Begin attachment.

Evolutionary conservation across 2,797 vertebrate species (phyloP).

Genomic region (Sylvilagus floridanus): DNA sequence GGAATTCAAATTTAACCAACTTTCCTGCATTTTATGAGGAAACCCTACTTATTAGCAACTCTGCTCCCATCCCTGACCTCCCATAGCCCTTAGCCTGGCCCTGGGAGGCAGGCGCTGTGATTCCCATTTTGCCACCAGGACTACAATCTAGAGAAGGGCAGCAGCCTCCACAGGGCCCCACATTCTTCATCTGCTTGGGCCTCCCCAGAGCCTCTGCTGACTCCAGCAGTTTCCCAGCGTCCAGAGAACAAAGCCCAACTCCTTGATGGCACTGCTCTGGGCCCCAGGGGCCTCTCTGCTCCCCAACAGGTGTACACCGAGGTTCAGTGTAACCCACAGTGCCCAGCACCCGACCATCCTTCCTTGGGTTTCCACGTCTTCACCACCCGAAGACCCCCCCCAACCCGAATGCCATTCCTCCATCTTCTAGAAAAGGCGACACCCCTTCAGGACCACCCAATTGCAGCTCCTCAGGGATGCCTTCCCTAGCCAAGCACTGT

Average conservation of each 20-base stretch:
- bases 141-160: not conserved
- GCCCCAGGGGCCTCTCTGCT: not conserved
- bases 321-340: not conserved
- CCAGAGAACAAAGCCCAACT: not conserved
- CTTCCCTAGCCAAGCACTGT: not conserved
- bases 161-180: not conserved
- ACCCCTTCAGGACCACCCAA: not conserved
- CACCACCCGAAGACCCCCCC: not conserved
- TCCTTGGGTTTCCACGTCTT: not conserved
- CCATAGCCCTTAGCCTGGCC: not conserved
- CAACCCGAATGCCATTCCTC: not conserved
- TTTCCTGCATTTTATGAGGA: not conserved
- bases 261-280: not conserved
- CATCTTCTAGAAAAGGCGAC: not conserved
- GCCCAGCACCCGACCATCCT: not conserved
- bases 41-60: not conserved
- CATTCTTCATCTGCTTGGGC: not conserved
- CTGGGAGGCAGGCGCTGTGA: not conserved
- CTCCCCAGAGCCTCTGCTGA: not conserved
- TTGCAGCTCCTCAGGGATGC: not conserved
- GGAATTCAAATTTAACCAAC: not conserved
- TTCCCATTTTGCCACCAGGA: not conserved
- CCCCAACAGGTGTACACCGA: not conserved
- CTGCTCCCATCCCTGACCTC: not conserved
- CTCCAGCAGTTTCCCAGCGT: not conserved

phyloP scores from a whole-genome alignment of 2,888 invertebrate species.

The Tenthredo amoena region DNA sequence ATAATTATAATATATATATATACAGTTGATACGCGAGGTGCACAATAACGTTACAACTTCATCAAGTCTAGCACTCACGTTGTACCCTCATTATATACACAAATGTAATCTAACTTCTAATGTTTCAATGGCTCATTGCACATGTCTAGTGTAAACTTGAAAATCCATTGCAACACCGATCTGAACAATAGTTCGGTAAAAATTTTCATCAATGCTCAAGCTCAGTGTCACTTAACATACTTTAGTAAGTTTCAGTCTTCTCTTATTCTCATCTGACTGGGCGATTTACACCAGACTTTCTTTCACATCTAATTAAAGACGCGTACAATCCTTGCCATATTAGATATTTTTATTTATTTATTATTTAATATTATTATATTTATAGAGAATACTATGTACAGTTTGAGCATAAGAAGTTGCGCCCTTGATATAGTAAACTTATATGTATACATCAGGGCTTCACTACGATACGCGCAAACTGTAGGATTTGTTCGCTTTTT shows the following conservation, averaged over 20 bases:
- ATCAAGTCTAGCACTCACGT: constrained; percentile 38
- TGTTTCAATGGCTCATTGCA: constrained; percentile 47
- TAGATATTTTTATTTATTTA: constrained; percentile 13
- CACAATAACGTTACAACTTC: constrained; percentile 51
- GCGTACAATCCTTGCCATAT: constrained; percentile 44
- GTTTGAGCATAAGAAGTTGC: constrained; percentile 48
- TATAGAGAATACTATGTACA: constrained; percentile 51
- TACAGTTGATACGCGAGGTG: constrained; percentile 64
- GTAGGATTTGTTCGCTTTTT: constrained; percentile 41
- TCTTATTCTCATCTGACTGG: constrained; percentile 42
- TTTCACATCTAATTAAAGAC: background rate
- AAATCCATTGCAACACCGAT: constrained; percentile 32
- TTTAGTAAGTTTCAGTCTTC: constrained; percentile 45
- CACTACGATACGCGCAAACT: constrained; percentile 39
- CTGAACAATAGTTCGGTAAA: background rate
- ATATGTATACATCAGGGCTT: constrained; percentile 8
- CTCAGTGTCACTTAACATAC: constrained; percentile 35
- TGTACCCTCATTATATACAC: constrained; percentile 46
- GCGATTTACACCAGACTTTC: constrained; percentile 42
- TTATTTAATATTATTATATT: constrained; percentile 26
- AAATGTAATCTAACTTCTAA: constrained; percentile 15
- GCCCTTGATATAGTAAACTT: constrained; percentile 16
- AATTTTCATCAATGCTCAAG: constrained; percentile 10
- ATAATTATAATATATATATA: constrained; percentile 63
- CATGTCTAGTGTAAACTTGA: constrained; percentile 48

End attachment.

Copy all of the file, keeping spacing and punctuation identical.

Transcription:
Evolutionary conservation across 2,797 vertebrate species (phyloP).

Genomic region (Sylvilagus floridanus): DNA sequence GGAATTCAAATTTAACCAACTTTCCTGCATTTTATGAGGAAACCCTACTTATTAGCAACTCTGCTCCCATCCCTGACCTCCCATAGCCCTTAGCCTGGCCCTGGGAGGCAGGCGCTGTGATTCCCATTTTGCCACCAGGACTACAATCTAGAGAAGGGCAGCAGCCTCCACAGGGCCCCACATTCTTCATCTGCTTGGGCCTCCCCAGAGCCTCTGCTGACTCCAGCAGTTTCCCAGCGTCCAGAGAACAAAGCCCAACTCCTTGATGGCACTGCTCTGGGCCCCAGGGGCCTCTCTGCTCCCCAACAGGTGTACACCGAGGTTCAGTGTAACCCACAGTGCCCAGCACCCGACCATCCTTCCTTGGGTTTCCACGTCTTCACCACCCGAAGACCCCCCCCAACCCGAATGCCATTCCTCCATCTTCTAGAAAAGGCGACACCCCTTCAGGACCACCCAATTGCAGCTCCTCAGGGATGCCTTCCCTAGCCAAGCACTGT

Average conservation of each 20-base stretch:
- bases 141-160: not conserved
- GCCCCAGGGGCCTCTCTGCT: not conserved
- bases 321-340: not conserved
- CCAGAGAACAAAGCCCAACT: not conserved
- CTTCCCTAGCCAAGCACTGT: not conserved
- bases 161-180: not conserved
- ACCCCTTCAGGACCACCCAA: not conserved
- CACCACCCGAAGACCCCCCC: not conserved
- TCCTTGGGTTTCCACGTCTT: not conserved
- CCATAGCCCTTAGCCTGGCC: not conserved
- CAACCCGAATGCCATTCCTC: not conserved
- TTTCCTGCATTTTATGAGGA: not conserved
- bases 261-280: not conserved
- CATCTTCTAGAAAAGGCGAC: not conserved
- GCCCAGCACCCGACCATCCT: not conserved
- bases 41-60: not conserved
- CATTCTTCATCTGCTTGGGC: not conserved
- CTGGGAGGCAGGCGCTGTGA: not conserved
- CTCCCCAGAGCCTCTGCTGA: not conserved
- TTGCAGCTCCTCAGGGATGC: not conserved
- GGAATTCAAATTTAACCAAC: not conserved
- TTCCCATTTTGCCACCAGGA: not conserved
- CCCCAACAGGTGTACACCGA: not conserved
- CTGCTCCCATCCCTGACCTC: not conserved
- CTCCAGCAGTTTCCCAGCGT: not conserved

phyloP scores from a whole-genome alignment of 2,888 invertebrate species.

The Tenthredo amoena region DNA sequence ATAATTATAATATATATATATACAGTTGATACGCGAGGTGCACAATAACGTTACAACTTCATCAAGTCTAGCACTCACGTTGTACCCTCATTATATACACAAATGTAATCTAACTTCTAATGTTTCAATGGCTCATTGCACATGTCTAGTGTAAACTTGAAAATCCATTGCAACACCGATCTGAACAATAGTTCGGTAAAAATTTTCATCAATGCTCAAGCTCAGTGTCACTTAACATACTTTAGTAAGTTTCAGTCTTCTCTTATTCTCATCTGACTGGGCGATTTACACCAGACTTTCTTTCACATCTAATTAAAGACGCGTACAATCCTTGCCATATTAGATATTTTTATTTATTTATTATTTAATATTATTATATTTATAGAGAATACTATGTACAGTTTGAGCATAAGAAGTTGCGCCCTTGATATAGTAAACTTATATGTATACATCAGGGCTTCACTACGATACGCGCAAACTGTAGGATTTGTTCGCTTTTT shows the following conservation, averaged over 20 bases:
- ATCAAGTCTAGCACTCACGT: constrained; percentile 38
- TGTTTCAATGGCTCATTGCA: constrained; percentile 47
- TAGATATTTTTATTTATTTA: constrained; percentile 13
- CACAATAACGTTACAACTTC: constrained; percentile 51
- GCGTACAATCCTTGCCATAT: constrained; percentile 44
- GTTTGAGCATAAGAAGTTGC: constrained; percentile 48
- TATAGAGAATACTATGTACA: constrained; percentile 51
- TACAGTTGATACGCGAGGTG: constrained; percentile 64
- GTAGGATTTGTTCGCTTTTT: constrained; percentile 41
- TCTTATTCTCATCTGACTGG: constrained; percentile 42
- TTTCACATCTAATTAAAGAC: background rate
- AAATCCATTGCAACACCGAT: constrained; percentile 32
- TTTAGTAAGTTTCAGTCTTC: constrained; percentile 45
- CACTACGATACGCGCAAACT: constrained; percentile 39
- CTGAACAATAGTTCGGTAAA: background rate
- ATATGTATACATCAGGGCTT: constrained; percentile 8
- CTCAGTGTCACTTAACATAC: constrained; percentile 35
- TGTACCCTCATTATATACAC: constrained; percentile 46
- GCGATTTACACCAGACTTTC: constrained; percentile 42
- TTATTTAATATTATTATATT: constrained; percentile 26
- AAATGTAATCTAACTTCTAA: constrained; percentile 15
- GCCCTTGATATAGTAAACTT: constrained; percentile 16
- AATTTTCATCAATGCTCAAG: constrained; percentile 10
- ATAATTATAATATATATATA: constrained; percentile 63
- CATGTCTAGTGTAAACTTGA: constrained; percentile 48